VATICAN CITY (CNS) — Pope Francis will declare the sainthood of Blessed Jacinta Marto and Blessed Francisco Marto, two of the shepherd children who saw Mary in Fatima, Portugal, during his visit to the site of the apparitions May 13.

The date was announced April 20 during an “ordinary public consistory,” a meeting of the pope, cardinals and promoters of sainthood causes that formally ends the sainthood process.

Cardinal Angelo Amato, prefect of the Congregation for Saints’ Causes, addressing the assembly noted that of the future saints considered at the consistory, five were children or young teenagers.

“In our time, where young people often become objects of exploitation and commerce, these young people excel as witnesses of truth and freedom, messengers of peace (and) of a new humanity reconciled in love,” the cardinal said.

At the same consistory, the pope set Oct. 15 as the date for the canonizations of two priests and two groups of martyrs, including Blessed Cristobal, Blessed Antonio and Blessed Juan — also known as the “Child Martyrs of Tlaxcala” — who were among the first native converts in Mexico. They were killed between 1527 and 1529 for refusing to renounce the faith and return to their people’s ancient traditions.

Pope Francis will preside over the canonization ceremony of the Fatima visionaries during his visit to Fatima May 12-13.

The pilgrimage will mark the 100th anniversary of the Marian apparitions, which began May 13, 1917, when 9-year-old Francisco and 7-year-old Jacinta, along with their cousin Lucia dos Santos, reported seeing the Virgin Mary. The apparitions continued once a month until Oct. 13, 1917, and later were declared worthy of belief by the Catholic Church.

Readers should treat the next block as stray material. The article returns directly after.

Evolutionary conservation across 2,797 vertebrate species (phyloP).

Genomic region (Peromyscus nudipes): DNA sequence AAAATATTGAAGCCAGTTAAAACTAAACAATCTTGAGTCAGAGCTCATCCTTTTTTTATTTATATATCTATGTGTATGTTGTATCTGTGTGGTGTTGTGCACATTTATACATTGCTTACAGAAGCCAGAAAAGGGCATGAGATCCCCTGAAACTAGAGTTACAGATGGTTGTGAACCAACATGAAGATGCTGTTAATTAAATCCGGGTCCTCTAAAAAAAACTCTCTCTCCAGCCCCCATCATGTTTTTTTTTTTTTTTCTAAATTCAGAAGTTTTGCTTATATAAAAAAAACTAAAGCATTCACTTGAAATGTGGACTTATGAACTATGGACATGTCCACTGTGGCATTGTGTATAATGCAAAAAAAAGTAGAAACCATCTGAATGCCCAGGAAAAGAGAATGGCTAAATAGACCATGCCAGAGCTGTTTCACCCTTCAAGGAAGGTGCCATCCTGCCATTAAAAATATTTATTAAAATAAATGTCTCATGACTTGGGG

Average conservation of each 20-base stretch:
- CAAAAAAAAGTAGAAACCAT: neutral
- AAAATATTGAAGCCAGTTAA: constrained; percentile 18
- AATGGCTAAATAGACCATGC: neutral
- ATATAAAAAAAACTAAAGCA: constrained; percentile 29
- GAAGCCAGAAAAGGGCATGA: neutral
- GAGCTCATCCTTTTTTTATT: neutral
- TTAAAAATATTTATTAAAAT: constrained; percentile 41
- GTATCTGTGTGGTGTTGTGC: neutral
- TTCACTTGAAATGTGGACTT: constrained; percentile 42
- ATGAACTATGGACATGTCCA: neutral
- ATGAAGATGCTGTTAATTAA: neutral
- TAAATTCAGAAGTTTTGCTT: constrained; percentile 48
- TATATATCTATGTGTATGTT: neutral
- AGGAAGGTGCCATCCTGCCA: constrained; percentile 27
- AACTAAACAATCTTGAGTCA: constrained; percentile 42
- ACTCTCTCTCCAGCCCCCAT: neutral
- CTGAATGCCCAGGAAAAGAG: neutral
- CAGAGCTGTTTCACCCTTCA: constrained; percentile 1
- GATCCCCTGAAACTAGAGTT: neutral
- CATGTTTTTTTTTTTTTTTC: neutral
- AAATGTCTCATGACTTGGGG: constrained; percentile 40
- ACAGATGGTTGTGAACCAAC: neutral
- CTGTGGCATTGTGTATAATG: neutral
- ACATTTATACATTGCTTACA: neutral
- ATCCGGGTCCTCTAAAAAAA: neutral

A year after the apparitions, both of the Marto children became ill during an influenza epidemic that plagued Europe. Francisco died April 4, 1919, at the age of 10, while Jacinta succumbed to her illness Feb. 20, 1920, at the age of 9.

Francisco and Jacinta’s cause for canonization was stalled for decades due to a debate on whether non-martyred children have the capacity to understand heroic virtues at a young age. However, in 1979, St. John Paul II allowed their cause to proceed; he declared them venerable in 1989 and beatified them in 2000.

The children’s cousin entered the Carmelites. Sister Lucia died in 2005 at the age of 97. The diocesan phase of her sainthood cause concluded in February and now is under study at the Vatican.

The other canonizations set to take place Oct. 15 include:

  • The “Martyrs of Natal,” Brazil, including: Blessed Andre de Soveral, a Jesuit priest; Blessed Ambrosio Francisco Ferro, a diocesan priest; Blessed Mateus Moreira, a layman; and 27 others. They were killed in 1645 in a wave of anti-Catholic persecution carried out by Dutch Calvinists.
  • Blessed Faustino Miguez, a Spanish priest and a member of the Piarist Fathers born in 1831. He started an advanced school for girls at a time when such education was limited almost exclusively to boys.

While he taught a variety of subjects and wrote numerous textbooks, he also honed an interest in botany, which led him to find a cure for a professor so ill that he was thought to be beyond hope. People then came to him from all parts of the country seeking relief from their sicknesses.

  • Blessed Angelo da Acri, an Italian Capuchin priest who was born Luca Antonio Falcone. A famed preacher, he was known for his defense of the poor. He died in 1739 and was beatified by Pope Leo XII in 1825.

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